Runtime: 81 minutes
Director: Garrett Bradley
By Erica Richards
Documentaries are my favorite genre of film, believe it or not. I find that documentaries are so incredibly unique, even though one could argue they are all the same. Maybe you think if you’ve seen one true-crime documentary, you’ve seen them all–but no! The way the story is told and unfolds is what makes each documentary so attractive to me. How will the filmmakers uncover their story and grab the audience’s attention? I want to learn about something or experience something I have never seen or heard, to gain a new perspective or knowledge on the subject. That is where I feel incredibly torn about “Time”, because it fulfils this in so many ways, yet falls short.
“Time” is an extremely intimate twenty-year glimpse into Sibil Fox Richardson’s (known better as Fox Rich) life after her husband has been sentenced to sixty-years in prison after they jointly robbed a bank during a desperate moment in their lives; she served three and a half years for her involvement. As a single mother of six, the film consists of home video footage over the course of her and her family’s lives, without her husband and their father. Birthday parties, achievement celebrations, car rides, phone calls, the highs and lows of life are all finished in black and white. This somehow makes the atmosphere of the story more poetic and tragic.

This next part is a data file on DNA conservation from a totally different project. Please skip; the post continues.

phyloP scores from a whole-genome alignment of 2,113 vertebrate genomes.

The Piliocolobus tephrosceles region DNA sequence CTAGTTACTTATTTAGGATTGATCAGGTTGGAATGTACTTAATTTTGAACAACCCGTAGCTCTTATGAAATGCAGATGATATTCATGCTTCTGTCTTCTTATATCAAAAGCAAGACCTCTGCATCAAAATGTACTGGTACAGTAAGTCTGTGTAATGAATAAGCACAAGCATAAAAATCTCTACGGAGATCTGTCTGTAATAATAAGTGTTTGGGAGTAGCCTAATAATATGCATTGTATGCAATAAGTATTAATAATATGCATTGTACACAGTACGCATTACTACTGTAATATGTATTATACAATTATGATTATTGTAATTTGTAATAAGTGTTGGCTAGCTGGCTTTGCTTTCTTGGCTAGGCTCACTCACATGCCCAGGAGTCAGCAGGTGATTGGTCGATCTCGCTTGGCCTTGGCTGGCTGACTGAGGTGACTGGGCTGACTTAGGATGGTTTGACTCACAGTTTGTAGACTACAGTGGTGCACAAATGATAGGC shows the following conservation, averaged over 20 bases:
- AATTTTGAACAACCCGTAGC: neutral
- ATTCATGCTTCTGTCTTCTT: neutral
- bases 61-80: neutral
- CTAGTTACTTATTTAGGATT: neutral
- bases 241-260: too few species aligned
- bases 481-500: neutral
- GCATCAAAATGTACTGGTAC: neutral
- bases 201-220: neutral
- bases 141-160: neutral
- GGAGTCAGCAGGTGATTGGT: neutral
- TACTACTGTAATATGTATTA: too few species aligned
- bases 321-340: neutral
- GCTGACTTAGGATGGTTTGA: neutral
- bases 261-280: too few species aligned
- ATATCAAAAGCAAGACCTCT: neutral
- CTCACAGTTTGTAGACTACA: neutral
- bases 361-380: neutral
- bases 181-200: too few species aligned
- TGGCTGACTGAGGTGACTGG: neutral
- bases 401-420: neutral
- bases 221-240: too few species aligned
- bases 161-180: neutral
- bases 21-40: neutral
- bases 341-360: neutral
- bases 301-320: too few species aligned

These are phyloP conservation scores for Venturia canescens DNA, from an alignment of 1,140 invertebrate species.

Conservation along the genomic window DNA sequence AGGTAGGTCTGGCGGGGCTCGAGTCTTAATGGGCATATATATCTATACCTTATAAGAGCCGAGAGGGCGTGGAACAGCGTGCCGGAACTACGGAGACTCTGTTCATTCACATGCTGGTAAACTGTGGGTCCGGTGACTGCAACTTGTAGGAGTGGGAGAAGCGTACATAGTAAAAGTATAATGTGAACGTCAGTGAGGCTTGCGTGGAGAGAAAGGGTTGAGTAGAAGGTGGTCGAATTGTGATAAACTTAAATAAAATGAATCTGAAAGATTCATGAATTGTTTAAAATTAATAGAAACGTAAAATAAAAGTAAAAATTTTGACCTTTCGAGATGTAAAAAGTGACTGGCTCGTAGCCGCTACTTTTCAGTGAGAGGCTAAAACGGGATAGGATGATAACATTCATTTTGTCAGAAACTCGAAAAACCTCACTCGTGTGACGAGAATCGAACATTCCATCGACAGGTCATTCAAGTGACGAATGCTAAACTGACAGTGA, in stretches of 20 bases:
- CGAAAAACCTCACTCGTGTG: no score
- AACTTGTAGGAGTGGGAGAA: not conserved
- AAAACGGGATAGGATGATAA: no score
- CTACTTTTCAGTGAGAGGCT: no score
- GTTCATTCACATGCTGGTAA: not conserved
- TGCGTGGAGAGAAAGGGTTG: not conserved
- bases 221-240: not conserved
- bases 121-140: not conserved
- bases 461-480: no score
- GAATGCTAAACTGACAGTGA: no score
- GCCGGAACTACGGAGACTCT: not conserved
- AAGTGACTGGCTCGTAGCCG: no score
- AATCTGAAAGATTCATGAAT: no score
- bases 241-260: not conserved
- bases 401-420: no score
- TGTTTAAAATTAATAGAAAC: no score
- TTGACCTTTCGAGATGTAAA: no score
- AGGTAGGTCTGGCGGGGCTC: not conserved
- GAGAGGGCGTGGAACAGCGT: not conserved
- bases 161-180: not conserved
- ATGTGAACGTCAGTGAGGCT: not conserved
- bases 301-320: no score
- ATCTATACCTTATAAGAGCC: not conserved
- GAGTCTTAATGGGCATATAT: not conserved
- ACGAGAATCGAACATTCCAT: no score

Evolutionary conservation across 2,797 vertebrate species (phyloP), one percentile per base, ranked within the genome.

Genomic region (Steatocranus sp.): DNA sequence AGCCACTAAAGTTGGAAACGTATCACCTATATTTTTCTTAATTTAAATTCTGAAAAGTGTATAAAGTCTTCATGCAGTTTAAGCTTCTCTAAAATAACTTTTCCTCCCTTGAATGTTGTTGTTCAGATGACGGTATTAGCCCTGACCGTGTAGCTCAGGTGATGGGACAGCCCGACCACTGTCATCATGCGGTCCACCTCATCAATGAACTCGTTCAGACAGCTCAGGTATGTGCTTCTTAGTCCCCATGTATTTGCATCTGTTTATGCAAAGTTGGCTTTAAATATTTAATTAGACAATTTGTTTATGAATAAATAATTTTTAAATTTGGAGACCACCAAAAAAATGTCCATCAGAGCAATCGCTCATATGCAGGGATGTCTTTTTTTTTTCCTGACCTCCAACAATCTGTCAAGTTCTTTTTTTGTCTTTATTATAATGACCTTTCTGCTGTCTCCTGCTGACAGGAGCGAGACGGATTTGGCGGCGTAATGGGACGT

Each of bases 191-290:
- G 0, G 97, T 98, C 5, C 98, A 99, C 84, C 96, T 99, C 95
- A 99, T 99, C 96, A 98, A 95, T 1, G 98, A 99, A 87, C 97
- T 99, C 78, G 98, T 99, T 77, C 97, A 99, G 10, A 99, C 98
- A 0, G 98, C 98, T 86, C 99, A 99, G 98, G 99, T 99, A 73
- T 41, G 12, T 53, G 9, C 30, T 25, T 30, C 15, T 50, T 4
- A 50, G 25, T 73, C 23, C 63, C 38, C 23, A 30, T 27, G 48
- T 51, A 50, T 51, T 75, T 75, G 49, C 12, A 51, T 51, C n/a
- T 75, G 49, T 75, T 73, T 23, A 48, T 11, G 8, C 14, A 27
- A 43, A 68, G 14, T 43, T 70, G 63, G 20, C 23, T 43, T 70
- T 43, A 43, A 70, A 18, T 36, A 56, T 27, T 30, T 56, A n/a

“The balance of storytelling sometimes struggles throughout the short duration of “Time”, the purpose of the story is there without looking too hard. “Time” is worth a watch, a personal and deep story of love and hope. “
Fox Rich and her family never give up on Rob and fight to get him released from prison. We see firsthand how a family suffers from the corrupt justice system. The tender way the family is shown will indefinitely pull at your heart strings. However, I found myself wanting more. It continuously felt like the story was leading up to something and then never quite got there. I wanted more details, more explanation, more definitive twists and turns. That being said, the realization that this is incredibly raw and a real tale of a family affected by their loved one subjected to a life in prison. This story is not full of shock or mystery. It shows one woman’s incredible commitment to her marriage, her undying love and support for her husband and family. Their love is undeniable, and the payoff of seeing it come full circle is absolutely worth it.
Narratives are sometimes slow to play out, and documentaries are sometimes so convoluted they become confusing and overwhelming. While the balance of storytelling sometimes struggles throughout the short duration of “Time”, the purpose of the story is there without looking too hard. “Time” is worth a watch, a personal and deep story of love and hope.